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Iran-seized South Korean ship, captain released, Seoul says

The South Korean Hankuk Chemi ship

The South Korean Hankuk Chemi ship

Iranian authorities released the South Korean ship Hankuk Chemi and its captain, the South Korean Foreign Ministry announced on Friday. The oil tanker had been seized by Iranian forces in January near the Strait of Hormuz, as the vessel was traveling from Saudi Arabia to the United Arab Emirates.

"The captain and sailors are in good health and it's been confirmed the ship and its cargoes had no problems," the Foreign Ministry said in a statement. "The ship departed Iran after completing administrative procedures."

Tehran had announced it would release the ship earlier in the week, but Seoul previously said the multinational crew of more than 20 sailors was still on board the vessel. Iranian leaders have claimed they stopped the ship because of "environmental pollution," but the vessel's owners have rejected these accusations.

Was the ship's seizure an extortion attempt by Iran?

The seizure of the ship may be an extortion attempt by Tehran to pressure Seoul into releasing billions of dollars in South Korean banks that are frozen due to US sanctions. Iranian government spokesperson Ali Rabiei has said $7 billion (€5.8 billion) in Iranian funds are tied up in the South Korean financial system due to the sanctions.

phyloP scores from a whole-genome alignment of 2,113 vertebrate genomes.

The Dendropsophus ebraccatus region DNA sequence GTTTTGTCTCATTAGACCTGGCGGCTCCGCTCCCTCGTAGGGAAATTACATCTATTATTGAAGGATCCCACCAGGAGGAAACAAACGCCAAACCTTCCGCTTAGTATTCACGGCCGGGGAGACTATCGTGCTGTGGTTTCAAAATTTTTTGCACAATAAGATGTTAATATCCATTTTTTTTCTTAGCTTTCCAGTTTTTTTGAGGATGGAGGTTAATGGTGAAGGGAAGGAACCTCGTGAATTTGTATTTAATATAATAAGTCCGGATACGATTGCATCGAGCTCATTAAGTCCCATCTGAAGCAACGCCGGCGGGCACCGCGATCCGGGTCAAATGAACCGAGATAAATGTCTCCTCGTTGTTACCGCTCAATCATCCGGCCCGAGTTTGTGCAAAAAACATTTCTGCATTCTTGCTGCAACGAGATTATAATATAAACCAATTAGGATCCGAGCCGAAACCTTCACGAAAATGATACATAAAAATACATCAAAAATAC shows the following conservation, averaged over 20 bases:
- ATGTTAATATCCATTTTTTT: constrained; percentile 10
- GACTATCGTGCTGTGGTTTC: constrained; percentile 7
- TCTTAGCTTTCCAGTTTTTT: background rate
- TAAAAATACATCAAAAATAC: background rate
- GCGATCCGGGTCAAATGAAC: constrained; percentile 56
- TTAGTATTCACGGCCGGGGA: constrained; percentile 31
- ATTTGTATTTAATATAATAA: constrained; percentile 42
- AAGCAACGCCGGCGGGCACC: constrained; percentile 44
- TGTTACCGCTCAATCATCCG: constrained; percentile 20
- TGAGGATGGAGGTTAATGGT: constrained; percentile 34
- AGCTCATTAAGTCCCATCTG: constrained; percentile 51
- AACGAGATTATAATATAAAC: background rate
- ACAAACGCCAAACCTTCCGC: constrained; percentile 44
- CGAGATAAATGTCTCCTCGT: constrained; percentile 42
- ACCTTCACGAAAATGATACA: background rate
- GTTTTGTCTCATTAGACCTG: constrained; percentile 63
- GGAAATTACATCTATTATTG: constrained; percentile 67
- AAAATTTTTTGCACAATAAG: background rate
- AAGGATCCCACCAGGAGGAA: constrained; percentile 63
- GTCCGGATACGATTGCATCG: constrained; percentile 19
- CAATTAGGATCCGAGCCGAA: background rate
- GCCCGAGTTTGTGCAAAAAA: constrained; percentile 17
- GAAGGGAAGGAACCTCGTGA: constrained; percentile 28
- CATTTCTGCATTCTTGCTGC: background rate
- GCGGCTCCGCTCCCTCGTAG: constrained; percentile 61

Iran was previously a steady supplier of oil to South Korea until former US President Donald Trump's administration cracked down on the purchases. Tehran has denied any connection between the ship's seizure and its trapped funds in South Korea.

The South Korean Foreign Ministry did not mention the Iranian funds in its statement on the ship's release. Seoul had previously offered to release the funds, pending US approval.

Could the ship's release be an attempt by Iran to influence ongoing nuclear talks?

The release of the ship comes as Iranian leaders and representatives from major world powers such as the US continue negotiations Friday on the Joint Comprehensive Plan of Action (JCPOA) in Vienna. The US withdrew from the deal in 2018 under Trump, but current US President Joe Biden has expressed willingness to rejoin the agreement if Iran stops its enrichment of uranium.

Iran is pushing for the US to lift sanctions from its economy as part of the negotiations. The sanctions have crippled Iran's economy and severed its connection to the global financial system.

wd/sms (AP, Reuters)

Updated : 2021-04-21 03:01 GMT+08:00